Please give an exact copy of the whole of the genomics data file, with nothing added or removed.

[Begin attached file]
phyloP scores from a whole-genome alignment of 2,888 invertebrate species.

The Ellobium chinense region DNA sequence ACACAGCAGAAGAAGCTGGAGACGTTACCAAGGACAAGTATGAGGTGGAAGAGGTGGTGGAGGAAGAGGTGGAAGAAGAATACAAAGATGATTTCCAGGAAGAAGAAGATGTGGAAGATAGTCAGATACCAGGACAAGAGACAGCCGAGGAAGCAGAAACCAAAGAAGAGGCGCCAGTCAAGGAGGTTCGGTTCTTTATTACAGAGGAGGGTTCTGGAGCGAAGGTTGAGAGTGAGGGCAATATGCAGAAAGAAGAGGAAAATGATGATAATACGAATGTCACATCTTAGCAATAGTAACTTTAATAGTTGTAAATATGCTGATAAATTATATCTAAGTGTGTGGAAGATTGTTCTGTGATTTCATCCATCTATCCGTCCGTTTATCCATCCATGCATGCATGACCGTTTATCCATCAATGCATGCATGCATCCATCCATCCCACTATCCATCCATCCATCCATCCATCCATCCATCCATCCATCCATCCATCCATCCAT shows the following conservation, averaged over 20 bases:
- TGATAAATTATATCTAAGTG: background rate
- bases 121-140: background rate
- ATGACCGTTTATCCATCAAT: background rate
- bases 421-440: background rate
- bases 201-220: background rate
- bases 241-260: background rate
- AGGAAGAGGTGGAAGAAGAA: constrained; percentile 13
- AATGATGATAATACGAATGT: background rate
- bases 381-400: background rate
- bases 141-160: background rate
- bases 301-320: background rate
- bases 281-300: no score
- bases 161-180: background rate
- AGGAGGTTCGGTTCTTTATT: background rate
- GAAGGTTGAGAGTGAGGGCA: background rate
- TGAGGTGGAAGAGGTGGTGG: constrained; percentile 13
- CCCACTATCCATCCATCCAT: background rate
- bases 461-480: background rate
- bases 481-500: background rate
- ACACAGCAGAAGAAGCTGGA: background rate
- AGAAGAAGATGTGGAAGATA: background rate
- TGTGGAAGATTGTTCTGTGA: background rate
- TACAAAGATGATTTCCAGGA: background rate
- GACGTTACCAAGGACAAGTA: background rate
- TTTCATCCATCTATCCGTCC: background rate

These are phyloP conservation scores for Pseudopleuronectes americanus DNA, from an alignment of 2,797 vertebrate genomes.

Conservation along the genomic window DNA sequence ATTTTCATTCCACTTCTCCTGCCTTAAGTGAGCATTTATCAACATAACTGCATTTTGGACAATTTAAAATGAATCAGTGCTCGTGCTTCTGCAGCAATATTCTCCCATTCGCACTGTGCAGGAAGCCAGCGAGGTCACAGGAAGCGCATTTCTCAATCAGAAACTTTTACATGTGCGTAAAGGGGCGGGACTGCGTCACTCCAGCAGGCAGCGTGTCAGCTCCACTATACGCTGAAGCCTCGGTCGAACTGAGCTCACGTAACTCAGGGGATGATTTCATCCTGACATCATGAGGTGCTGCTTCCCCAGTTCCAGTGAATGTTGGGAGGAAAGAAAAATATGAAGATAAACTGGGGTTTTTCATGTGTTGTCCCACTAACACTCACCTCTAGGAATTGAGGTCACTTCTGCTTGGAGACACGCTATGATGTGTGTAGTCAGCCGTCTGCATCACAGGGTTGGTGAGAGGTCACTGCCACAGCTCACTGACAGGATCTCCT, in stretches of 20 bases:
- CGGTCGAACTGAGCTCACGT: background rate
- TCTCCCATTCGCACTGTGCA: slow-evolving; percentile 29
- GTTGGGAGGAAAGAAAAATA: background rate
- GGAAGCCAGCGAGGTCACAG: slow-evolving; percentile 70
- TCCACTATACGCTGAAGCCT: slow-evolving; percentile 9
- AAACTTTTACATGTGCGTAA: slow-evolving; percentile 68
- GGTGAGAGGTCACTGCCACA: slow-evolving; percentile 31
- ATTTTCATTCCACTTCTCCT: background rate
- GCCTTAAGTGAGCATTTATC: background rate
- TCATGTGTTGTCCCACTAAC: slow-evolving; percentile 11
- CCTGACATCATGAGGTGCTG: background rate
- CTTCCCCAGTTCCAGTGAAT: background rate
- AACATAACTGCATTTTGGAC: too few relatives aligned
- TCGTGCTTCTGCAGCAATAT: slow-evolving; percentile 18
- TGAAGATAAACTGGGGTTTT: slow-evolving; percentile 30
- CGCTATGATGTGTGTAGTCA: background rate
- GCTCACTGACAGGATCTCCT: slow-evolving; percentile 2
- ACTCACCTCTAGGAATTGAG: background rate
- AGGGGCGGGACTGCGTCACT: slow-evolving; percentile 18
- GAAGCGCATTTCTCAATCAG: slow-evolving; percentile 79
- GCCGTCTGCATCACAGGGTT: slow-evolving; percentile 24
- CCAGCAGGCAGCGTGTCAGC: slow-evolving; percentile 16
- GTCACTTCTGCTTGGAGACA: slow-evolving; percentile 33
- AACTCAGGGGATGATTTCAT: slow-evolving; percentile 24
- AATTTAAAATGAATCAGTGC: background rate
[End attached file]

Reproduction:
phyloP scores from a whole-genome alignment of 2,888 invertebrate species.

The Ellobium chinense region DNA sequence ACACAGCAGAAGAAGCTGGAGACGTTACCAAGGACAAGTATGAGGTGGAAGAGGTGGTGGAGGAAGAGGTGGAAGAAGAATACAAAGATGATTTCCAGGAAGAAGAAGATGTGGAAGATAGTCAGATACCAGGACAAGAGACAGCCGAGGAAGCAGAAACCAAAGAAGAGGCGCCAGTCAAGGAGGTTCGGTTCTTTATTACAGAGGAGGGTTCTGGAGCGAAGGTTGAGAGTGAGGGCAATATGCAGAAAGAAGAGGAAAATGATGATAATACGAATGTCACATCTTAGCAATAGTAACTTTAATAGTTGTAAATATGCTGATAAATTATATCTAAGTGTGTGGAAGATTGTTCTGTGATTTCATCCATCTATCCGTCCGTTTATCCATCCATGCATGCATGACCGTTTATCCATCAATGCATGCATGCATCCATCCATCCCACTATCCATCCATCCATCCATCCATCCATCCATCCATCCATCCATCCATCCATCCAT shows the following conservation, averaged over 20 bases:
- TGATAAATTATATCTAAGTG: background rate
- bases 121-140: background rate
- ATGACCGTTTATCCATCAAT: background rate
- bases 421-440: background rate
- bases 201-220: background rate
- bases 241-260: background rate
- AGGAAGAGGTGGAAGAAGAA: constrained; percentile 13
- AATGATGATAATACGAATGT: background rate
- bases 381-400: background rate
- bases 141-160: background rate
- bases 301-320: background rate
- bases 281-300: no score
- bases 161-180: background rate
- AGGAGGTTCGGTTCTTTATT: background rate
- GAAGGTTGAGAGTGAGGGCA: background rate
- TGAGGTGGAAGAGGTGGTGG: constrained; percentile 13
- CCCACTATCCATCCATCCAT: background rate
- bases 461-480: background rate
- bases 481-500: background rate
- ACACAGCAGAAGAAGCTGGA: background rate
- AGAAGAAGATGTGGAAGATA: background rate
- TGTGGAAGATTGTTCTGTGA: background rate
- TACAAAGATGATTTCCAGGA: background rate
- GACGTTACCAAGGACAAGTA: background rate
- TTTCATCCATCTATCCGTCC: background rate

These are phyloP conservation scores for Pseudopleuronectes americanus DNA, from an alignment of 2,797 vertebrate genomes.

Conservation along the genomic window DNA sequence ATTTTCATTCCACTTCTCCTGCCTTAAGTGAGCATTTATCAACATAACTGCATTTTGGACAATTTAAAATGAATCAGTGCTCGTGCTTCTGCAGCAATATTCTCCCATTCGCACTGTGCAGGAAGCCAGCGAGGTCACAGGAAGCGCATTTCTCAATCAGAAACTTTTACATGTGCGTAAAGGGGCGGGACTGCGTCACTCCAGCAGGCAGCGTGTCAGCTCCACTATACGCTGAAGCCTCGGTCGAACTGAGCTCACGTAACTCAGGGGATGATTTCATCCTGACATCATGAGGTGCTGCTTCCCCAGTTCCAGTGAATGTTGGGAGGAAAGAAAAATATGAAGATAAACTGGGGTTTTTCATGTGTTGTCCCACTAACACTCACCTCTAGGAATTGAGGTCACTTCTGCTTGGAGACACGCTATGATGTGTGTAGTCAGCCGTCTGCATCACAGGGTTGGTGAGAGGTCACTGCCACAGCTCACTGACAGGATCTCCT, in stretches of 20 bases:
- CGGTCGAACTGAGCTCACGT: background rate
- TCTCCCATTCGCACTGTGCA: slow-evolving; percentile 29
- GTTGGGAGGAAAGAAAAATA: background rate
- GGAAGCCAGCGAGGTCACAG: slow-evolving; percentile 70
- TCCACTATACGCTGAAGCCT: slow-evolving; percentile 9
- AAACTTTTACATGTGCGTAA: slow-evolving; percentile 68
- GGTGAGAGGTCACTGCCACA: slow-evolving; percentile 31
- ATTTTCATTCCACTTCTCCT: background rate
- GCCTTAAGTGAGCATTTATC: background rate
- TCATGTGTTGTCCCACTAAC: slow-evolving; percentile 11
- CCTGACATCATGAGGTGCTG: background rate
- CTTCCCCAGTTCCAGTGAAT: background rate
- AACATAACTGCATTTTGGAC: too few relatives aligned
- TCGTGCTTCTGCAGCAATAT: slow-evolving; percentile 18
- TGAAGATAAACTGGGGTTTT: slow-evolving; percentile 30
- CGCTATGATGTGTGTAGTCA: background rate
- GCTCACTGACAGGATCTCCT: slow-evolving; percentile 2
- ACTCACCTCTAGGAATTGAG: background rate
- AGGGGCGGGACTGCGTCACT: slow-evolving; percentile 18
- GAAGCGCATTTCTCAATCAG: slow-evolving; percentile 79
- GCCGTCTGCATCACAGGGTT: slow-evolving; percentile 24
- CCAGCAGGCAGCGTGTCAGC: slow-evolving; percentile 16
- GTCACTTCTGCTTGGAGACA: slow-evolving; percentile 33
- AACTCAGGGGATGATTTCAT: slow-evolving; percentile 24
- AATTTAAAATGAATCAGTGC: background rate